Is the U.S. job market finally starting to thaw, or is this déjà vu?
Remember 2011’s strong start? From February to April 2011, U.S. employers created an average of 239,000 jobs per month. Then from May to July 2011 that rate fell by two-thirds; only an average of approximately 78,000 jobs per month was added during that time frame, according to data tallied by the U.S. Bureau of Labor Statistics (BLS).
Fast-forward to 2012. January 2012’s BLS report showed an increase of 284,000 jobs; 227,000 jobs were created in February 2012, and 120,000 jobs were added in March 2012.
So are we headed for another letdown? It’s too soon to tell, but some hiring professionals and employment organizations are actually showing more faith in the job market in 2012.
According to the Society for Human Resource Management’s Jobs Outlook Survey for the second quarter of 2012, 58 percent of respondents have some level of confidence in the U.S. labor market and expect job growth for the April-to-June 2012 time frame. That’s up sharply from 34 percent of respondents in the fourth quarter of 2011.
There’s also a positive report for the much-maligned young workers, whose unemployment rates have soared during this post-recession period. The National Association of Colleges and Employers (NACE) said that employers will hire 10.2 percent more college graduates in 2012 compared with 2011. Even better news for graduates with high skill sets: 69 percent of the respondents to NACE’s most recent polling are seeking engineering majors for open jobs in 2012, followed by those with business degrees (63 percent), accounting degrees (53 percent) and computer science degrees (49 percent).
The bad (and now old) news is that there is still an imbalance between some job seekers’ qualifications and the qualifications needed for positions available today.
A new report by McKinsey Global Institute found the skills gap is not going away anytime soon.
McKinsey’s research said that in 2011, 30 percent of U.S. companies had positions open for more than six months that they could not fill, and this was at a time when unemployment hovered above 9 percent.
The skills shortage is coming to a head in places like Memphis, Tenn., which had the third-highest hiring rate among major metro areas in 2011, according to new research by Gallup. Memphis city officials estimate they have at least 3,000 new jobs coming in the next couple of years because of hiring surges at certain large employers like Mitsubishi and Electrolux. Many of those positions are rooted in manufacturing, which has been a stalwart of the economic recovery but is also falling victim to the skills mismatch problem.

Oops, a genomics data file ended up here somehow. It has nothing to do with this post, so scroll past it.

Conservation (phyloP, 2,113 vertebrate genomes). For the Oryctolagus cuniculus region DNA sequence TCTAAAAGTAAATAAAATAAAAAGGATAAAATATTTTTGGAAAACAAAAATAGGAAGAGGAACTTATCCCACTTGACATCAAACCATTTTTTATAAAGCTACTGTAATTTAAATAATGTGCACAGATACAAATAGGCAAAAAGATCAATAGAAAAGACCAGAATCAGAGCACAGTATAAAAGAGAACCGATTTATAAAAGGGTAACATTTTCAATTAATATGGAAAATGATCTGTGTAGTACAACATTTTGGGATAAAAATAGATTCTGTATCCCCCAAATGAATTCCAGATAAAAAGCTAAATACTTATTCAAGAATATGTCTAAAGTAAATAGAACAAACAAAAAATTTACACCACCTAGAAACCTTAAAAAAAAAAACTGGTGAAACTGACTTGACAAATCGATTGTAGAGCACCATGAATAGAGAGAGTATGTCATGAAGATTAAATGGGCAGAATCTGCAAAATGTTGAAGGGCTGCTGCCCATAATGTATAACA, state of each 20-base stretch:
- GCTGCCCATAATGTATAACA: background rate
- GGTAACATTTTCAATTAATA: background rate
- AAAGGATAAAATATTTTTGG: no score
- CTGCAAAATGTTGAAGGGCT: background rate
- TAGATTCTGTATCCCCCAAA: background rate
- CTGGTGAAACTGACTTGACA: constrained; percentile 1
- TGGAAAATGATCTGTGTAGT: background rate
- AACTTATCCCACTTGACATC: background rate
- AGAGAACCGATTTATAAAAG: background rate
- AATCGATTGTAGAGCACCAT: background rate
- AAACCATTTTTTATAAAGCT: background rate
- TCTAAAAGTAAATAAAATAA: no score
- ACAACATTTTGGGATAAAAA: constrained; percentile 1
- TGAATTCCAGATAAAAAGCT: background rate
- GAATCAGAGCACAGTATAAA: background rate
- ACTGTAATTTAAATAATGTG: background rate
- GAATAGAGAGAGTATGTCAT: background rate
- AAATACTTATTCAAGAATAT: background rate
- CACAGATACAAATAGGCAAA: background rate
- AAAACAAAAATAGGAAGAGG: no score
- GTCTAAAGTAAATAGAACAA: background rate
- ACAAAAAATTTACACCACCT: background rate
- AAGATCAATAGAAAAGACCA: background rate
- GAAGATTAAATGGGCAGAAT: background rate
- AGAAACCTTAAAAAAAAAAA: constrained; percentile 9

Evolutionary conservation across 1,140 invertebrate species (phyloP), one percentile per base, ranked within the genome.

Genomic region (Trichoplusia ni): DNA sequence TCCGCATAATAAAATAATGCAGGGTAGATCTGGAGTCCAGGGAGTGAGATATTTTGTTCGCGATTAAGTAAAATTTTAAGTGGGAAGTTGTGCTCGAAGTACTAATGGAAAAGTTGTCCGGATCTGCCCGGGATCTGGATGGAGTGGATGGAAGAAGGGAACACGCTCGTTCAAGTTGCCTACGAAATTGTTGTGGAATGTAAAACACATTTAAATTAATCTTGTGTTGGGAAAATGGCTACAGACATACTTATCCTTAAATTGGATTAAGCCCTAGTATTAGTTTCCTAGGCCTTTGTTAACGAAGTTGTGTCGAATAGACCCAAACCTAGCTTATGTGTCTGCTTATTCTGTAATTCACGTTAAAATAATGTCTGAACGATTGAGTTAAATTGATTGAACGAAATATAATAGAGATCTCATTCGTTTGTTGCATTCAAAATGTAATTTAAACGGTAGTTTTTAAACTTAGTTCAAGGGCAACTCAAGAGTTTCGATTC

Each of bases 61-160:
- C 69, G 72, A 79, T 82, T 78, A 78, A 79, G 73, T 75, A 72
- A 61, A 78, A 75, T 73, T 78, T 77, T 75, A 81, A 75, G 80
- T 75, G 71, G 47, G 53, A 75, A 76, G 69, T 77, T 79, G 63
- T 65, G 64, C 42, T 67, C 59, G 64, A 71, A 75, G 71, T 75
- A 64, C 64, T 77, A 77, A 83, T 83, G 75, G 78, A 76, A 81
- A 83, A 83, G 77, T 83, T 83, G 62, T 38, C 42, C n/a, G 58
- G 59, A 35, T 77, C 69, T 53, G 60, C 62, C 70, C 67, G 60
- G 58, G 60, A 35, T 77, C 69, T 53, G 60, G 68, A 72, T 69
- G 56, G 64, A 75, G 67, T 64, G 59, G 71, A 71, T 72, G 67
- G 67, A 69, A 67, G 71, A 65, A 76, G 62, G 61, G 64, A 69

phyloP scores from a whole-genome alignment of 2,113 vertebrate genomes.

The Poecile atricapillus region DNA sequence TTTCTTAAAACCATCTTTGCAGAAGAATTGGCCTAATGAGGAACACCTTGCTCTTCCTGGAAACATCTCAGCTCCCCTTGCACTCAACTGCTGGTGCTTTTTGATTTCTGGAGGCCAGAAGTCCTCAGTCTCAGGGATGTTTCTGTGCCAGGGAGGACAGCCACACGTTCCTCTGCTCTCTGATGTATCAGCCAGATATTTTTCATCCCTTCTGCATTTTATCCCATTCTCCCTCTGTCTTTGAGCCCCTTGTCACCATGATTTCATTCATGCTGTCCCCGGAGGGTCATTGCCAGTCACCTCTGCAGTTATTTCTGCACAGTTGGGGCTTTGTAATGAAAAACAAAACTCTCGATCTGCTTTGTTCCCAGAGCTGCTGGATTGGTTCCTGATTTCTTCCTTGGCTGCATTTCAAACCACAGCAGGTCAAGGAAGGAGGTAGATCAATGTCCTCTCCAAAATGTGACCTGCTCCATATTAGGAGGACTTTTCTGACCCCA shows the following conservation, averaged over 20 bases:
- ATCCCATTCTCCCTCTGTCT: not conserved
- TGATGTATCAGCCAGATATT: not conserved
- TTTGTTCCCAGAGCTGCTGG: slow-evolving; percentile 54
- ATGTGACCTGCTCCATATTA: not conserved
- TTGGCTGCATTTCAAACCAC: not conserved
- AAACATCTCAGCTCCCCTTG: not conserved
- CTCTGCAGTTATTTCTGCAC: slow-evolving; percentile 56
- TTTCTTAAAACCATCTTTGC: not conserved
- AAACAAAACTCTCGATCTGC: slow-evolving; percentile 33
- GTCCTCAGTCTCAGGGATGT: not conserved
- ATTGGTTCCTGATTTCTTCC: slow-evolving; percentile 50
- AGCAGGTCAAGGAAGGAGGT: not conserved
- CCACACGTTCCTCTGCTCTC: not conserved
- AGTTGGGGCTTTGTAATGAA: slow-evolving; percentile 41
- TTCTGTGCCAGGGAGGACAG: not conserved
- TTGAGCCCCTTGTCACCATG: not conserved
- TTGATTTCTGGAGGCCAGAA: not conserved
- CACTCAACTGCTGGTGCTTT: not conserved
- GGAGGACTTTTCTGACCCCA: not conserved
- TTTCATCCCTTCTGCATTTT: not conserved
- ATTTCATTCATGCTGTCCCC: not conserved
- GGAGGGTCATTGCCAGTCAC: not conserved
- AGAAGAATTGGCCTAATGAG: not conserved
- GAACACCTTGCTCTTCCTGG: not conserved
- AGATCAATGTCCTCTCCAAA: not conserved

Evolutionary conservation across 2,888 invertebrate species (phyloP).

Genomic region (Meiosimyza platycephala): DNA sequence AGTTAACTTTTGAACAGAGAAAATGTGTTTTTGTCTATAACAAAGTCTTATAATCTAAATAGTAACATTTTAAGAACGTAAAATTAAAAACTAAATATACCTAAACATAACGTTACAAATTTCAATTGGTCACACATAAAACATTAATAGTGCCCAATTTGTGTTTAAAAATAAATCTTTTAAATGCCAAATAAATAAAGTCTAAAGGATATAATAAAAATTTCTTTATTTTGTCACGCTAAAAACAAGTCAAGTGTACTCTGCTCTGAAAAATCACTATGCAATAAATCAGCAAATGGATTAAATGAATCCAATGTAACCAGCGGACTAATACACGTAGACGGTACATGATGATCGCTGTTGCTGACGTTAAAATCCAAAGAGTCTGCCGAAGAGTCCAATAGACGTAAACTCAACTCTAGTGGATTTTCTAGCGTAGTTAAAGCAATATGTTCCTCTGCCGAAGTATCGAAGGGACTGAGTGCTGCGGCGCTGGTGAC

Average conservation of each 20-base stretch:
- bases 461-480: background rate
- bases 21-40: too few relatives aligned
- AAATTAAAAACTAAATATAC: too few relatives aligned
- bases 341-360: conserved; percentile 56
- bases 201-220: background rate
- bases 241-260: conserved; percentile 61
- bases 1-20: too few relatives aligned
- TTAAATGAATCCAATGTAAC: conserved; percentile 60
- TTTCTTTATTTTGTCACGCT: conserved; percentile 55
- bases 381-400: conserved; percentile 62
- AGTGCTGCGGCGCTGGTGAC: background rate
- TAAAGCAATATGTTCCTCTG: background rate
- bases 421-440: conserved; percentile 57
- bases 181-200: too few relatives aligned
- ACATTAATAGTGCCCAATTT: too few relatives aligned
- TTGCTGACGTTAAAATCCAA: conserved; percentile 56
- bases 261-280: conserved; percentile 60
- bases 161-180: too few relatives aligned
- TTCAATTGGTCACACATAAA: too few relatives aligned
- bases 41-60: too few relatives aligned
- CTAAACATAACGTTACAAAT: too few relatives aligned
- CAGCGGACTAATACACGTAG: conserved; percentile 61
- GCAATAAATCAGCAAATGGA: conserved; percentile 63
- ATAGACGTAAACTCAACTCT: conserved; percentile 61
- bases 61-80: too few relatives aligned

“There’s a great shortage of people who are educationally equipped for these jobs that are coming,” said Patricia Myers, a business services analyst with Workforce Investment Network, a division of the federally funded Workforce Investment Act program that serves the Memphis region’s labor market development needs.
Myers’ organization is collaborating with local industry groups, community colleges and businesses to mold the talent to fill those future openings. The process includes interviewing manufacturers to determine their specific skill requirements for new jobs and then developing curricula that address those needs, she said.
The Workforce Investment Network has applied for a federal grant in the range of $6 million to $12 million to assist with the skills gap effort.
“The grant would be phenomenal,” Myers said. “It would allow us to accomplish things much faster. But regardless of whether we get the money, we’re doing this anyway. We have no choice.”
Joseph Coombs is SHRM’s workplace trends and forecasting specialist.
SHRM Online Staffing Management Discipline